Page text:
The Faith in the Not Seen Evidence For Education Reform

To use a phrase.

One of the most infuriating things regarding education reform has been its ongoing and slow-motion implementation in Massachusetts. Massachusetts, certainly circa 2010, had an educational system worth emulating nationally–something I repeatedly have argued for: adopt the Massachusetts curriculum, don’t go down the charter path, and away we go. Massachusetts isn’t perfect: it could better with English-as-a-second-language students, and the truly gifted and talented (the top one percent) often don’t have advanced offerings. That said, if Massachusetts were a separate nation, it would have one of the best educational systems in the world (and blow Blessed Finland out of the water).

So, of course, given a system that works, we must screw it up with untested education reform. After all, we should strive to make it even better (bettah!). But what if education reform makes things worse? There isn’t a whole lot of evidence that increasing the number of charters, weakening teacher protections, or adopting a new, untested curriculum* will be better. In fact, it might even be harmful–that is, make Massachusetts’ kids less intelligent.

Jersey Jazzman makes a similar point in an excellent post, “The Burden of Reformy Proof” (really, read the whole thing; emphasis original, boldface mine):

In the reformy mind, we must do something — anything — right now to challenge the “status quo,” which has clearly held our children back for so long.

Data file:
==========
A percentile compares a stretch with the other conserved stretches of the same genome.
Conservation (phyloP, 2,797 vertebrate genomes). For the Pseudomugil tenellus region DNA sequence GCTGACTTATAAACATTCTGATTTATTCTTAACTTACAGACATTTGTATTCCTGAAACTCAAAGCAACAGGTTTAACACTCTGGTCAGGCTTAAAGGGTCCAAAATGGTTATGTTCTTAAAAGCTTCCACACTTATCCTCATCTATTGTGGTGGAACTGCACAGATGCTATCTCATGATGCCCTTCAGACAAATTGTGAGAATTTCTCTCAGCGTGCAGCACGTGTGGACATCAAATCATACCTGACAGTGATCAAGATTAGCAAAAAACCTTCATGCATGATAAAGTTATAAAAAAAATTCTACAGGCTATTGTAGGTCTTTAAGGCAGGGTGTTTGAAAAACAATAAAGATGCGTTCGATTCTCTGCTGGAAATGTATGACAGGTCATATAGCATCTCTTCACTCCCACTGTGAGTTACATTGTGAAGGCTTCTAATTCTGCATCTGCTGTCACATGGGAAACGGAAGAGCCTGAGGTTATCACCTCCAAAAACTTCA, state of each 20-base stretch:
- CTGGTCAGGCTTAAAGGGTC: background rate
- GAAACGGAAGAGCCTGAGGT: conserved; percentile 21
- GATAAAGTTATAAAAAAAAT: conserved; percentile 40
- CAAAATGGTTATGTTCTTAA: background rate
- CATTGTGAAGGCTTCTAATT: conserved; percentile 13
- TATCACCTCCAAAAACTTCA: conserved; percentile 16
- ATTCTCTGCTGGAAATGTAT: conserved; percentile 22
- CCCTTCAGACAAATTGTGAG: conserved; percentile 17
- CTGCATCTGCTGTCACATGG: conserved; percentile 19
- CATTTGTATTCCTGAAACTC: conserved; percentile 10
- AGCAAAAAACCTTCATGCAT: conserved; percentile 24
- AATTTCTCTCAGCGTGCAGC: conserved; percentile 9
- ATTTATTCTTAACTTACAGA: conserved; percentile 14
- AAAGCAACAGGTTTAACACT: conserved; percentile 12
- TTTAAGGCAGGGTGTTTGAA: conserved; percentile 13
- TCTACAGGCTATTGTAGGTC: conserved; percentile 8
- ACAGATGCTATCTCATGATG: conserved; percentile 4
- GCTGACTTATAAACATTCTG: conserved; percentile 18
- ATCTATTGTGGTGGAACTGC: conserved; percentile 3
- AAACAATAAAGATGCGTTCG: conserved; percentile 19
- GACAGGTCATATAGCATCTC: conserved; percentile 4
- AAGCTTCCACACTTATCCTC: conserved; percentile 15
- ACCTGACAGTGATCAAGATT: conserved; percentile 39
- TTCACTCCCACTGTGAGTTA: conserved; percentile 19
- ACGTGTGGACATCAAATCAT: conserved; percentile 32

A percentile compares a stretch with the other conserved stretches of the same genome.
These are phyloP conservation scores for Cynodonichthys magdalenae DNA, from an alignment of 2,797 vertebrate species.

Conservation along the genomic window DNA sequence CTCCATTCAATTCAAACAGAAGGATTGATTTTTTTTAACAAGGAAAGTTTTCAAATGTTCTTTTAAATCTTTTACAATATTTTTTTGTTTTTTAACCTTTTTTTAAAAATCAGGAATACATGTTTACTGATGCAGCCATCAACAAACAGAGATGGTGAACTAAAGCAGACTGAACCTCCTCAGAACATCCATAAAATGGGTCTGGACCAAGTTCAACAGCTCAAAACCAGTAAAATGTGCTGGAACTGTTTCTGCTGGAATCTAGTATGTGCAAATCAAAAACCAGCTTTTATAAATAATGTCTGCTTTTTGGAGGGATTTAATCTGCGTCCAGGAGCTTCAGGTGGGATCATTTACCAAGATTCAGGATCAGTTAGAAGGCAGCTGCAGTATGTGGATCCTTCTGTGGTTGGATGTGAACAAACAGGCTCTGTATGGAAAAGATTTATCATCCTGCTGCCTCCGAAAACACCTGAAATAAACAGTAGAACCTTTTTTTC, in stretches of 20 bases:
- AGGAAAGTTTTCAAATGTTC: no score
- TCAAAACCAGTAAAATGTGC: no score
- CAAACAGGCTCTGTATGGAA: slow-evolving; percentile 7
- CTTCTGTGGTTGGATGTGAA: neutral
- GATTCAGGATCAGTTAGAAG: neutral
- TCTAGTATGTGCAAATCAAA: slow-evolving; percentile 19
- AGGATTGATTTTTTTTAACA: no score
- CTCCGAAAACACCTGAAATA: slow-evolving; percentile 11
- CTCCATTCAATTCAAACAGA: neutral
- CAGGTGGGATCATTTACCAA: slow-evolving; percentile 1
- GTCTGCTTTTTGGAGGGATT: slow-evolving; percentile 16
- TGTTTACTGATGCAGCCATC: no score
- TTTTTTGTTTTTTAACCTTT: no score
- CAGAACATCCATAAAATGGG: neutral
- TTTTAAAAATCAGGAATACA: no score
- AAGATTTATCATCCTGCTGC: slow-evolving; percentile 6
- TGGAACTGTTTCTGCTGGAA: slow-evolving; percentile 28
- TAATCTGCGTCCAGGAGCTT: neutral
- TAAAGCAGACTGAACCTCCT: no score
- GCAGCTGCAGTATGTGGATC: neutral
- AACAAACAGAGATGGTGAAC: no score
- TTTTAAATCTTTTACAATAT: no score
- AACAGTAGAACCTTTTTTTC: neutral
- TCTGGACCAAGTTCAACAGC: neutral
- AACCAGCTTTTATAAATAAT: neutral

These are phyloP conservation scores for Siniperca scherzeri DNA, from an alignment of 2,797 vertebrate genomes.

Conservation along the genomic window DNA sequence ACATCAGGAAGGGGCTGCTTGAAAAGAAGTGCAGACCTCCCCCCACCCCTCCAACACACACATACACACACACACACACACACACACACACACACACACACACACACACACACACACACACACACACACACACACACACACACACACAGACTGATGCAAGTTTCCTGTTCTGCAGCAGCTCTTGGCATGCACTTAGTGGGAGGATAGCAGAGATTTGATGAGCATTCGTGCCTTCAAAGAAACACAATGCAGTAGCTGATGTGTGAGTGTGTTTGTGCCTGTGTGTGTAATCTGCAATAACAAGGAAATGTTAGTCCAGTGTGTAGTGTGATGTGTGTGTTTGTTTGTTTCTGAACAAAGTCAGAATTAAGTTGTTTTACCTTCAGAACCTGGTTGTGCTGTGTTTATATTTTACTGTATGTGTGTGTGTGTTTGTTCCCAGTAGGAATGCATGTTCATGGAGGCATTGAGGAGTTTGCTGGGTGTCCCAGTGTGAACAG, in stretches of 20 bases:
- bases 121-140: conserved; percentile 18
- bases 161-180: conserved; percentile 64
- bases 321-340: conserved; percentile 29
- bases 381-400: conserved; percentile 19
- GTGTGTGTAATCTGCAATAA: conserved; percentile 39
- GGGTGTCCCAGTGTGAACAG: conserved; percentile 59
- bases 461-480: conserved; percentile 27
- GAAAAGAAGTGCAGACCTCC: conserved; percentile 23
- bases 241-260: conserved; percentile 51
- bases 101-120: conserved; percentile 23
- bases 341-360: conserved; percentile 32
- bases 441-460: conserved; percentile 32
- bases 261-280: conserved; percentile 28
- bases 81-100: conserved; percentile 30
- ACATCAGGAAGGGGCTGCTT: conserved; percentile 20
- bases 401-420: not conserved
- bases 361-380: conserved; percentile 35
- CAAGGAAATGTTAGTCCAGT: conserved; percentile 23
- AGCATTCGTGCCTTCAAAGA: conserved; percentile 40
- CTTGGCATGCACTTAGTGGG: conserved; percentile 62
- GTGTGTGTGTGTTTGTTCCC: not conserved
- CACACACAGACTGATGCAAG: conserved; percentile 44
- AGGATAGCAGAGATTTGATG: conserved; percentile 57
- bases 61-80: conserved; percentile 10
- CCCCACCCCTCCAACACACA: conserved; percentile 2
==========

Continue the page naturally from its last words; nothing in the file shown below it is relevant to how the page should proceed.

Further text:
It doesn’t matter how many failed, corrupt charter schools there may be, or how the segregative effects of charter proliferation may be harming children enrolled in pubic schools. All that matters is that some children get higher test scores than we would predict at some charters (even if the explanations are likely found outside reformy data analysis). All other consequences be damned.

It doesn’t matter that vouchers may drain necessary funds from public schools, likely subsidizing children who would have gone to private schools anyway. It doesn’t matter that test-based teacher evaluations may narrow the curriculum and demoralize the teaching corps. It doesn’t matter that merit pay, when put in actual practice, turns out to be a sham. It doesn’t matter that eliminating tenure will be expensive. It doesn’t matter that expanded testing is likely a waste of money, telling us nothing useful.

All that matters is that we do something — anything. Full speed ahead, even if our course is completely wrong.

My reformy friends: the burden of proof is on you. Even if I and my fellow skeptics were for maintaining the “status quo” — which we’re not — it would still be up to you to make an affirmative case for the stuff you want to do.

So do that, and stop wasting our time demanding proof of things that can’t be proved.

To paraphrase Adam Smith (sort of), even in a state like Massachusetts, there is a lot of educational ruin. But it is not inexhaustible. And children will pay the price if we get it wrong.

Rather than tearing down a system that works (or worked, as Race to the Top has encouraged Massachusetts lawmakers to tear down its excellent system), we should be establishing it in places that need it the most. That would be real education reform.

*As I mentioned, I have no problem with a national curriculum–it would help economically vulnerable students who have to move often the most. But, please, the Common Core is laden with pedagogical philosophy. These ‘standards’ are not simply lists of things students should know–they also describe how students should learn various subjects–in other words, how they should be taught.

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